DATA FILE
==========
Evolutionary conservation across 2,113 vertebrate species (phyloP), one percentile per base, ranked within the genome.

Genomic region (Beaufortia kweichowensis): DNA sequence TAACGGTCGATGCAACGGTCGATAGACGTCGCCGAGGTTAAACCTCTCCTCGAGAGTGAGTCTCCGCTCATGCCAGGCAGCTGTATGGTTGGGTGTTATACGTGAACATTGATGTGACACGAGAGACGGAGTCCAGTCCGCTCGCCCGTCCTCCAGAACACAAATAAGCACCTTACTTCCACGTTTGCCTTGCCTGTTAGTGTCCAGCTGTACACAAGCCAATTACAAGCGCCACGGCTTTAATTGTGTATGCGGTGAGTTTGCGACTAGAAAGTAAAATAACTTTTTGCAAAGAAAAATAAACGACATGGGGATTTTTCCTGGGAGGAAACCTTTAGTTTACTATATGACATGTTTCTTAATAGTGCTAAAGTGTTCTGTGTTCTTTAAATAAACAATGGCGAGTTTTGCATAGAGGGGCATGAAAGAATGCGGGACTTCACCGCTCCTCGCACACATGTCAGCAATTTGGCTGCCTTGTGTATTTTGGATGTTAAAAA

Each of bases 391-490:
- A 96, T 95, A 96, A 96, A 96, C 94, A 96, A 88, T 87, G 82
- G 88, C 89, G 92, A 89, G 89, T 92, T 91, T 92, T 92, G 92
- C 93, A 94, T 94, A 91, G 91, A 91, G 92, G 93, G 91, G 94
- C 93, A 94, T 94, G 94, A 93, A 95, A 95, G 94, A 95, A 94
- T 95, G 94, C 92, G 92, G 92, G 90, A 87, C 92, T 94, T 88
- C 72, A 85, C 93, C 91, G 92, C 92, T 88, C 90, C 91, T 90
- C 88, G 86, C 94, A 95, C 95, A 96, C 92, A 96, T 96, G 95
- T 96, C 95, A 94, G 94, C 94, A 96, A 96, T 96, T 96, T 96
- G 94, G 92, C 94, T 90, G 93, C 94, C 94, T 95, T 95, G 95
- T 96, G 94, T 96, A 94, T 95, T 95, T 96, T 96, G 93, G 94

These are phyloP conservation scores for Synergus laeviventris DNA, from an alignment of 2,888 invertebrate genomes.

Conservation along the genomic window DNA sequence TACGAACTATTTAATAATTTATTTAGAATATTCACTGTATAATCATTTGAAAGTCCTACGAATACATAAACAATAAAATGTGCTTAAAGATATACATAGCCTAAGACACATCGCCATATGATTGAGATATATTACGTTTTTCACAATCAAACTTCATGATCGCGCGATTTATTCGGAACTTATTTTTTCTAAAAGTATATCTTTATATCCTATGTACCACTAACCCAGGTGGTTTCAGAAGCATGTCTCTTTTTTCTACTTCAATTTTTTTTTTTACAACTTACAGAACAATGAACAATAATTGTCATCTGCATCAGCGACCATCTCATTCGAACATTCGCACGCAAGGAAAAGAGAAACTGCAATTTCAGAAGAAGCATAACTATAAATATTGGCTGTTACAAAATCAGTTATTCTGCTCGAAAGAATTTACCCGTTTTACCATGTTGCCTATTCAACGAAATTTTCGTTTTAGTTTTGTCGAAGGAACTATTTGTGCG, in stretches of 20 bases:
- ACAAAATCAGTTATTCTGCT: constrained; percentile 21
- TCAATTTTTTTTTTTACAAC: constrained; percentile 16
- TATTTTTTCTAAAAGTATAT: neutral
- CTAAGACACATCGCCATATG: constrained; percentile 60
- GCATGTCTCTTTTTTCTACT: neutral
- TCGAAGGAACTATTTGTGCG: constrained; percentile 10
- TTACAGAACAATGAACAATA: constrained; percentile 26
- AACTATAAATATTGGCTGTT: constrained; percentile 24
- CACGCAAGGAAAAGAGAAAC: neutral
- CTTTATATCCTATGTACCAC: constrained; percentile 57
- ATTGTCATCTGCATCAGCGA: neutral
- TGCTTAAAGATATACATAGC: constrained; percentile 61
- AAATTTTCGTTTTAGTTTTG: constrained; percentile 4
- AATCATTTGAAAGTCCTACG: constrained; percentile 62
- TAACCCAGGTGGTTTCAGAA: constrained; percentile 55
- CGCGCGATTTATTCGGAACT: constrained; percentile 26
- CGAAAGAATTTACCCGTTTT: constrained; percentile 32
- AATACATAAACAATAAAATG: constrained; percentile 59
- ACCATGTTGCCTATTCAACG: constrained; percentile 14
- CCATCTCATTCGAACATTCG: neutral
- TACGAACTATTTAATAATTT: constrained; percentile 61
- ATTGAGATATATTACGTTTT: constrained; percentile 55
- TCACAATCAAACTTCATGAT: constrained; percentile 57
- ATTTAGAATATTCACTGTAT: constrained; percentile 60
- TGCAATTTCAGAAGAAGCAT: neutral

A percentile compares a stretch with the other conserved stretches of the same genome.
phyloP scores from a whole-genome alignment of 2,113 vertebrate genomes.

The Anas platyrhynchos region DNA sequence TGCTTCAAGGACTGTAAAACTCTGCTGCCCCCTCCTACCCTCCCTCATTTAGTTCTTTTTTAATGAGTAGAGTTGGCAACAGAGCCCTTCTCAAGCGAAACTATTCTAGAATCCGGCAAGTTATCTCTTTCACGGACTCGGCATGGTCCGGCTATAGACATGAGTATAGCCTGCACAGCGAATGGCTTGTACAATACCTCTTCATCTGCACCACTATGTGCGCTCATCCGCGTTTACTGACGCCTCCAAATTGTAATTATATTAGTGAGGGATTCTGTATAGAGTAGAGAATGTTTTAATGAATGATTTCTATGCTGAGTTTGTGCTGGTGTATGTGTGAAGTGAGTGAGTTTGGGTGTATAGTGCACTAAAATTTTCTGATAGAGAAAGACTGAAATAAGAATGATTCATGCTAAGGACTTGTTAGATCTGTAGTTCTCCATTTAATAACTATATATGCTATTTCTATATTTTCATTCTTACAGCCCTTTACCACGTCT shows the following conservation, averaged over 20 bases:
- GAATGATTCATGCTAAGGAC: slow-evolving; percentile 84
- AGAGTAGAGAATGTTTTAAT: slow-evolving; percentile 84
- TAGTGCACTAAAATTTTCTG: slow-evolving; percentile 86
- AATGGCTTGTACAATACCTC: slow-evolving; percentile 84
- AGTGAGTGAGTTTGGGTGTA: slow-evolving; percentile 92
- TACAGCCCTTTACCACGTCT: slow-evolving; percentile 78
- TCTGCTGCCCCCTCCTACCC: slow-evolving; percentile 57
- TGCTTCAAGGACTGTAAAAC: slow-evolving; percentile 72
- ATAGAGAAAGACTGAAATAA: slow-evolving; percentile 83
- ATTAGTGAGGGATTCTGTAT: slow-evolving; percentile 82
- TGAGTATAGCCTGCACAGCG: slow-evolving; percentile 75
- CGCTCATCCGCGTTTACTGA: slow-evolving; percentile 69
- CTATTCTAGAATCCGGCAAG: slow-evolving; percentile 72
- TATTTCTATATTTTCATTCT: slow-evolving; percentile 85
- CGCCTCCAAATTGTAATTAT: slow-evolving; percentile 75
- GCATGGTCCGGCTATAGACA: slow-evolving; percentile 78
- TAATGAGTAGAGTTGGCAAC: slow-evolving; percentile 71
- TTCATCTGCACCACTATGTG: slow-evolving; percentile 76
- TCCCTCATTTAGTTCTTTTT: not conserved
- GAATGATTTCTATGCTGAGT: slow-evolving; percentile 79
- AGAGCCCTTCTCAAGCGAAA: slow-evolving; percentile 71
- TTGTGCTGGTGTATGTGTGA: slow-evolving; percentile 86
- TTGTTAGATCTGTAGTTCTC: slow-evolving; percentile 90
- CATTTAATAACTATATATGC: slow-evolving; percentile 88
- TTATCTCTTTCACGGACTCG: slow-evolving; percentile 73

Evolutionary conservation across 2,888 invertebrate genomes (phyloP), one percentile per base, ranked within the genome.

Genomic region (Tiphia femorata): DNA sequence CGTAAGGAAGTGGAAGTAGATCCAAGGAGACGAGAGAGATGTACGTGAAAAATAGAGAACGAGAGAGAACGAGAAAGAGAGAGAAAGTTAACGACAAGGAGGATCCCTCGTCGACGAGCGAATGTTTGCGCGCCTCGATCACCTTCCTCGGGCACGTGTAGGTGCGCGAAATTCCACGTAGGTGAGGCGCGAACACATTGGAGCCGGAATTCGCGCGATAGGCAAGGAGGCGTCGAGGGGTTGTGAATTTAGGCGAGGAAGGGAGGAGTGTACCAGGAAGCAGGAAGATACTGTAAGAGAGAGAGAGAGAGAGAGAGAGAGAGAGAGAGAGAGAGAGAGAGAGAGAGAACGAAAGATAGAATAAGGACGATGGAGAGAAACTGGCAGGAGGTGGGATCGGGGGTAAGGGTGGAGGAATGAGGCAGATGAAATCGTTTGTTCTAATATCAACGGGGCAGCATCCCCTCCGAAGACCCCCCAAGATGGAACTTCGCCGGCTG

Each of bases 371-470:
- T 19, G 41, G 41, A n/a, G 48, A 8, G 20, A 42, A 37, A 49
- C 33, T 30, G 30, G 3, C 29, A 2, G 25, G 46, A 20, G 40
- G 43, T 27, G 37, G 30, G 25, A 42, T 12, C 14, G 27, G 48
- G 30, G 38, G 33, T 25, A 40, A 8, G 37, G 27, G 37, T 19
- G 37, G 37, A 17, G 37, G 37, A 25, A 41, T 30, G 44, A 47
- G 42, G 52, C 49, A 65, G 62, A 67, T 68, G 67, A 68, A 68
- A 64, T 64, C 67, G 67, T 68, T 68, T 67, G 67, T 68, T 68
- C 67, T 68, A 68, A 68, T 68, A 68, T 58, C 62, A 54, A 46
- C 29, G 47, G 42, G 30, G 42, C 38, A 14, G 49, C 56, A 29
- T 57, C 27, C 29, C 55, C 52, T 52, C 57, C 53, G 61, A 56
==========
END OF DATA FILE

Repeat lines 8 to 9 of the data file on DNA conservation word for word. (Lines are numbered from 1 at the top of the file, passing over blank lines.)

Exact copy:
- T 95, G 94, C 92, G 92, G 92, G 90, A 87, C 92, T 94, T 88
- C 72, A 85, C 93, C 91, G 92, C 92, T 88, C 90, C 91, T 90